This report has been developed utilising several information gathering and synthesising processes. Peer reviewed and grey literature was reviewed, although not systematically.i Stakeholders working in primary prevention and gender equality initiatives provided us with information on projects and programs. In addition, information about practice was found through review of material such as grant recipient announcements, newsletters and sector communications. Reflections on key issues and developments in work towards the primary prevention of women were provided from key stakeholders including members of the Hub Stakeholder Group and colleagues at Our Watch.

The Hub team would like to thank everyone who contributed their time and expertise to this report.

Key points

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A better understanding of coordination, collaboration and networks

Organisational development to prevent violence against women

Conclusion

Endnotes

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1

Our Watch (2020). National primary prevention report: Report https://www.ourwatch.org.au/ report/national-primary-prevention-report.

2

Council of Australian Governments (2010). National Plan to Reduce Violence against Women and their Children 2010-2022.

3

Council of Australian Governments (2019). Fourth Action Plan (2019-2022) of the National Plan to Reduce Violence against Women and their Children 2010-2022.

4

Our Watch, Australia’s National Research Organisation for Women’s Safety (ANROWS) and VicHealth (2015). Change the story: A shared framework for the primary prevention of violence against women and their children in Australia.

5

State of Victoria (2021). Royal Commission into Victoria’s Mental Health System, Final Report, Volume 2: Collaboration to support good mental health and wellbeing, Parl Paper 202, Session 2018–21 (document 3 of 6); Public Health Association of Australia (PHAA) (2018). Top 10 public health successes over the last 20 years, PHAA Monograph Series No. 2, Canberra.

6

Our Watch, ANROWS and VicHealth (2015). Change the story, p. 48.

7

Australia’s National Research Organisation for Women’s Safety (2020). Working across sectors to meet the needs of clients experiencing domestic and family violence (ANROWS Insights, 05/2020). Sydney: ANROWS; Breckenridge, J., Rees, S. Valentine, K., Murray. S., (2016). Meta-evaluation of existing interagency partnerships, collaboration, coordination and/or integrated interventions and service responses to violence against women: Key findings and future directions Sydney: ANROWS.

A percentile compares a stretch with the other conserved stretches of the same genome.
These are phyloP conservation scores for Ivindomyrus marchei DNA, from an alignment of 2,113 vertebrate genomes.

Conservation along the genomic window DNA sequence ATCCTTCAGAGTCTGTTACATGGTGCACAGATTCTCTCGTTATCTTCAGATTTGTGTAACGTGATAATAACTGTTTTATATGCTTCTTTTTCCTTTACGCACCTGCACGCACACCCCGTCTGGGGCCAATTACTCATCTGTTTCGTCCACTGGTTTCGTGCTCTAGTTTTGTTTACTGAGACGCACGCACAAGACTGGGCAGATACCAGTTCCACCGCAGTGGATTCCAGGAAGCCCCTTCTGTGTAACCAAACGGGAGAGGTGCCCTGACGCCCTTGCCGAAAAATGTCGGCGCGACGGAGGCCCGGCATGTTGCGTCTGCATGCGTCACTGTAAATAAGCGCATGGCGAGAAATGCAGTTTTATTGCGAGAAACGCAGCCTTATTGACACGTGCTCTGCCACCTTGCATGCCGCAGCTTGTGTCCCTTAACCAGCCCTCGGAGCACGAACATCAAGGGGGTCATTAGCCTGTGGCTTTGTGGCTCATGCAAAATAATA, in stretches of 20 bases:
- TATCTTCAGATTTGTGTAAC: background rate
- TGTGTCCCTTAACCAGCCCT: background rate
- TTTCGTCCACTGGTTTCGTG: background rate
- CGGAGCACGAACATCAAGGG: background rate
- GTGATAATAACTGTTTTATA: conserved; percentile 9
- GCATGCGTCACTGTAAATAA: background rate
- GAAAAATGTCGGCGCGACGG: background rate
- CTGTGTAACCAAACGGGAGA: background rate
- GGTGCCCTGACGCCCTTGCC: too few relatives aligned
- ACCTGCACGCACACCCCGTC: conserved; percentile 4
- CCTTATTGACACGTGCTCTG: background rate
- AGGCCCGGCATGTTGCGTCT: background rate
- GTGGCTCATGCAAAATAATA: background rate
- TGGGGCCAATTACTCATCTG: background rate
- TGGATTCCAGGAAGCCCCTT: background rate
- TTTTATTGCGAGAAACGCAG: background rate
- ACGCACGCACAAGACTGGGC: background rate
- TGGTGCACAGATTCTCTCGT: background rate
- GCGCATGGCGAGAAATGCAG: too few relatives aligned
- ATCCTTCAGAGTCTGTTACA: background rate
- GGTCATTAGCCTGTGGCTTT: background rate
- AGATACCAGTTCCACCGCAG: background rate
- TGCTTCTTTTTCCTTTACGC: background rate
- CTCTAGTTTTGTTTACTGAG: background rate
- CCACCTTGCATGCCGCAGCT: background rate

8

State of Victoria (2016). Royal Commission into Family Violence: Summary and recommendations, Parl Paper No 132 (2014–16); Special Taskforce on Domestic and Family Violence in Queensland. (2015). Not Now, Not Ever: Putting an end to domestic and family violence in Queensland taskforce report, pp. 11-13.

9

Our Watch, ANROWS and VicHealth (2015). Change the story, p. 48.

10

Australia’s National Research Organisation for Women’s Safety (2020). Working across sectors to meet the needs of clients experiencing domestic and family violence (ANROWS Insights, 05/2020). Sydney: ANROWS; Breckenridge, J., et al. (2016). Meta-evaluation of existing interagency partnerships, collaboration, coordination and/or integrated interventions and service responses to violence against women: Key findings and future directions Sydney: ANROWS.

11

Australia’s National Research Organisation for Women’s Safety (2020). Working across sectors to meet the needs of clients experiencing domestic and family violence (ANROWS Insights, 05/2020). Sydney: ANROWS.

12

Our Watch (2020). National primary prevention report: Report 1. https://www.ourwatch.org.au/ report/national-primary-prevention-report.

13

Our Watch, ANROWS and VicHealth (2015). Change the story, p. 52.

14

Kania, and Kramer, M. (2011) ‘Collective Impact’. In Stanford Social Innovation Review, Winter, pp. 36-41.

15

16

Our Watch (2020). National primary prevention report: Report 1 https://www.ourwatch.org.au/ report/national-primary-prevention-report.

17

Our Watch (2019). Change the story three years on: Reflections on uptake and impact, lessons learned and Our Watch’s ongoing work to embed and expand the evidence on prevention, 20; Our Watch (2017). Putting the prevention of violence against women into practice: How to Change the story, https://handbook.ourwatch.org.au.

18

Our Watch (2019). Change the story three years on: Reflections on uptake and impact, lessons learned and Our Watch’s ongoing work to embed and expand the evidence on prevention, p. 11.